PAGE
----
Farmed salmon consumption can help increase beneficial fatty acid in blood. (Photo: StockFile)
Farmed salmon, an important source of omega-3
Friday, June 07, 2013, 04:40 (GMT + 9)
A team of scientists from the Agricultural Research Service (ARS) of the US Department of Agriculture (USDA) found that people who eat salmon produced in fish farms can increase the consumption of omega-3 fatty acids at levels that could help reduce the risk of heart disease.
There are two omega-3 fatty acids -- EPA (eicosapentaenoic acid) and DHA (docosahexaenoic acid) -- which are abundant in fatty fish like salmon, tuna, mackerel and herring.
The daily intake of 250 mg of EPA and DHA -- equivalent to 3 ounces (85 grams) of salmon produced in an aquaculture farm -- is associated with a reduced risk of heart disease.
Researchers Susan Raatz and Matthew Picklo, from Grand Forks Centre for Human Nutrition Research, of the ARS in Grand Forks, North Dakota, studied the levels of omega 3 fatty acids in the salmon produced in fish farms and in those of wild salmon.
The experts tested a group of 19 healthy human volunteers who consumed three different sizes of Atlantic salmon portions produced in an aquaculture farm.
Each person consumed two weekly portions from one of three different sizes of salmon portions, for four weeks.
After a period of four to six weeks to eliminate the fatty acids in the blood, each volunteer ate a different size of salmon portion, with another period to clean the blood.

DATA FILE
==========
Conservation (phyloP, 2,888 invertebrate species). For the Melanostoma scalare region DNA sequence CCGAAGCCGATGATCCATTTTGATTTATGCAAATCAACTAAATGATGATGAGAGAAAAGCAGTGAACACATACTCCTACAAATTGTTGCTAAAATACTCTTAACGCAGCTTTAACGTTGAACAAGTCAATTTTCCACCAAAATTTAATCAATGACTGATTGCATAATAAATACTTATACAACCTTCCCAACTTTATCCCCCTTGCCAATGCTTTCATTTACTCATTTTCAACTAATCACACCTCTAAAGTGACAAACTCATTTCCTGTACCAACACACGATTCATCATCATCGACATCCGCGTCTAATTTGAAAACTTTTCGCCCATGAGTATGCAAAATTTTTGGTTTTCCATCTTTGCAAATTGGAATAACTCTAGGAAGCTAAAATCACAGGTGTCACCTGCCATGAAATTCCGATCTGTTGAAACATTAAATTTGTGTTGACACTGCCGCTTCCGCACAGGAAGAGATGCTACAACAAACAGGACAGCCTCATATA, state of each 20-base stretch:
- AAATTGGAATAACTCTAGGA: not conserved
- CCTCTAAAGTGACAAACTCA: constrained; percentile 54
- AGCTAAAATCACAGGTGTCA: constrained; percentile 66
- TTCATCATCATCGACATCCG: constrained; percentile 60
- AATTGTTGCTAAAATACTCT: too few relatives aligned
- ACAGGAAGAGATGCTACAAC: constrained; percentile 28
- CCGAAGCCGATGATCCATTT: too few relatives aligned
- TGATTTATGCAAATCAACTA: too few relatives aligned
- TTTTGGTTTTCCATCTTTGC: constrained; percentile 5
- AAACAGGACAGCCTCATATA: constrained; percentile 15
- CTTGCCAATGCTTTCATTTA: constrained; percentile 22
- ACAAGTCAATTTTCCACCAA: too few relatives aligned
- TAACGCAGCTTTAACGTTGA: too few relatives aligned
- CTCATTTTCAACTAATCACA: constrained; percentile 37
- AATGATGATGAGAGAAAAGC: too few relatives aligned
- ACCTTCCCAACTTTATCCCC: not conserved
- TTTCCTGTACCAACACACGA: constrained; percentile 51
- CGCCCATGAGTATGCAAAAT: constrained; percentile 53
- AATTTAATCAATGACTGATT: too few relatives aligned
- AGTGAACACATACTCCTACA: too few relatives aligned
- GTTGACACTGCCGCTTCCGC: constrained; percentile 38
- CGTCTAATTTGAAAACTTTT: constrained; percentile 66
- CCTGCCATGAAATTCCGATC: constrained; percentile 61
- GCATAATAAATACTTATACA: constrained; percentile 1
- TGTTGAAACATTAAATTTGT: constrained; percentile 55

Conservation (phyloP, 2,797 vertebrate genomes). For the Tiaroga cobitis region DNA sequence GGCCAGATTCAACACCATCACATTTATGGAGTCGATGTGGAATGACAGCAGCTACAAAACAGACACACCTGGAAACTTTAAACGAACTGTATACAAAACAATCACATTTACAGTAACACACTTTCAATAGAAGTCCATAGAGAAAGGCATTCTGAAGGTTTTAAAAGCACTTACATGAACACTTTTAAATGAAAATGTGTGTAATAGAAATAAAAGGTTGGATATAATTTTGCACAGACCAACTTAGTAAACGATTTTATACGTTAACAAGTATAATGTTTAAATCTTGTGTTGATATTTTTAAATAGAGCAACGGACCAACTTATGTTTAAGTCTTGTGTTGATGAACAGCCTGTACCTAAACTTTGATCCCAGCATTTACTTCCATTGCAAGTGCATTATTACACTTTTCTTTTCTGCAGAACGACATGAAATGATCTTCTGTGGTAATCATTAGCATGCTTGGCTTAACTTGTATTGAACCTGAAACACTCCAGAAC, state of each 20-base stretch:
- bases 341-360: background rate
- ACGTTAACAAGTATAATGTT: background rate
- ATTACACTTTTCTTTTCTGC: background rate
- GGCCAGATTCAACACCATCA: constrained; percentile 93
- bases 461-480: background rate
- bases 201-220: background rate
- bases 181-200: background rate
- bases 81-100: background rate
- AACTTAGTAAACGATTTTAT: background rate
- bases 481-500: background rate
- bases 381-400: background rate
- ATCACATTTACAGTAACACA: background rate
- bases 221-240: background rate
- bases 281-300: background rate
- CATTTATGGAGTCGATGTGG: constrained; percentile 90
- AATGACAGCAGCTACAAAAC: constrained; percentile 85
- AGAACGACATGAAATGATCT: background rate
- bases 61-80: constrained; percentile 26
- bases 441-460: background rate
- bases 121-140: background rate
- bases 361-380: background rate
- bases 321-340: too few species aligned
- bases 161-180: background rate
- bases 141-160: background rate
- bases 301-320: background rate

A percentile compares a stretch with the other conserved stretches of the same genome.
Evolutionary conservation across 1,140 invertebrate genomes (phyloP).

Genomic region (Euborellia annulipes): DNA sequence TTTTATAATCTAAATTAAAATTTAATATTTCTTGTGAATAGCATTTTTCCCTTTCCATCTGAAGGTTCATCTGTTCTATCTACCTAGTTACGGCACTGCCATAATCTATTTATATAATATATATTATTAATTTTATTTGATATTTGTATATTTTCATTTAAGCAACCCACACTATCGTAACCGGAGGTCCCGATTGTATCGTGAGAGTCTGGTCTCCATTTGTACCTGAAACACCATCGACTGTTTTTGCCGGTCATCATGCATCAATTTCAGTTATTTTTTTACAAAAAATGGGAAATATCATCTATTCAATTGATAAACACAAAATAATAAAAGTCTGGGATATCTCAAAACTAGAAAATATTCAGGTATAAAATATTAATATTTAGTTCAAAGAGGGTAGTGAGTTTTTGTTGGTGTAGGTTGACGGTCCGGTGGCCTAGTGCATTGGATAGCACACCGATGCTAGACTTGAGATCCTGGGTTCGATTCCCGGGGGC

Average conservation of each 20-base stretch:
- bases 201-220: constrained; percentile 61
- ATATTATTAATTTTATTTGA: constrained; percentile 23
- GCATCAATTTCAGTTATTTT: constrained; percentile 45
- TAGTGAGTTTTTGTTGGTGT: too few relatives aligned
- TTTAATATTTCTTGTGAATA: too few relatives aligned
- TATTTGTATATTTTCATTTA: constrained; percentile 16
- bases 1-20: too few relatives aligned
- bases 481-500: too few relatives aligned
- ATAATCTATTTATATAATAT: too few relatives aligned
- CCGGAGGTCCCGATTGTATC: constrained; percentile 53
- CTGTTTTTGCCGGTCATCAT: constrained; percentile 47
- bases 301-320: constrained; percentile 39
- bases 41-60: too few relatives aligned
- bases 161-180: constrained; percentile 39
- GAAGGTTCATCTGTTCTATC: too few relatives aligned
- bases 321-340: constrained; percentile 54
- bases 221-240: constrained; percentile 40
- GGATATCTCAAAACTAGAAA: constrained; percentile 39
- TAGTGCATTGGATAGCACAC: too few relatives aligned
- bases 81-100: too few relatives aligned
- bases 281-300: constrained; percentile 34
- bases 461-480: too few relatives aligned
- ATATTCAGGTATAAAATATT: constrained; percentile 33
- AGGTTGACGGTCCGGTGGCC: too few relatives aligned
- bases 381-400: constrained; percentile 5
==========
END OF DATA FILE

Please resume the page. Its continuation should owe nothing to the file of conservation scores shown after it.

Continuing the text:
Later, each person consumed the third size of salmon portion.
The raw weight of the portions was 90 grams (about 3.2 ounces), 180 grams (about 6.3 ounces) and 270 grams (about 9.5 ounces).
As part of this study, the researchers took blood samples from volunteers to score their fatty acid levels and other indicators of heart disease risk at the beginning and at the end of each treatment.
The results showed that EPA levels in the blood were double after consuming the 6.3 ounce portions, and increased almost three times after the intake of the 9.5-ounce portions.
Furthermore, DHA levels increased almost 50 per cent, regardless the size of the salmon portion.
This study was published in the Journal of the Academy of Nutrition and Dietetics.
By Analia Murias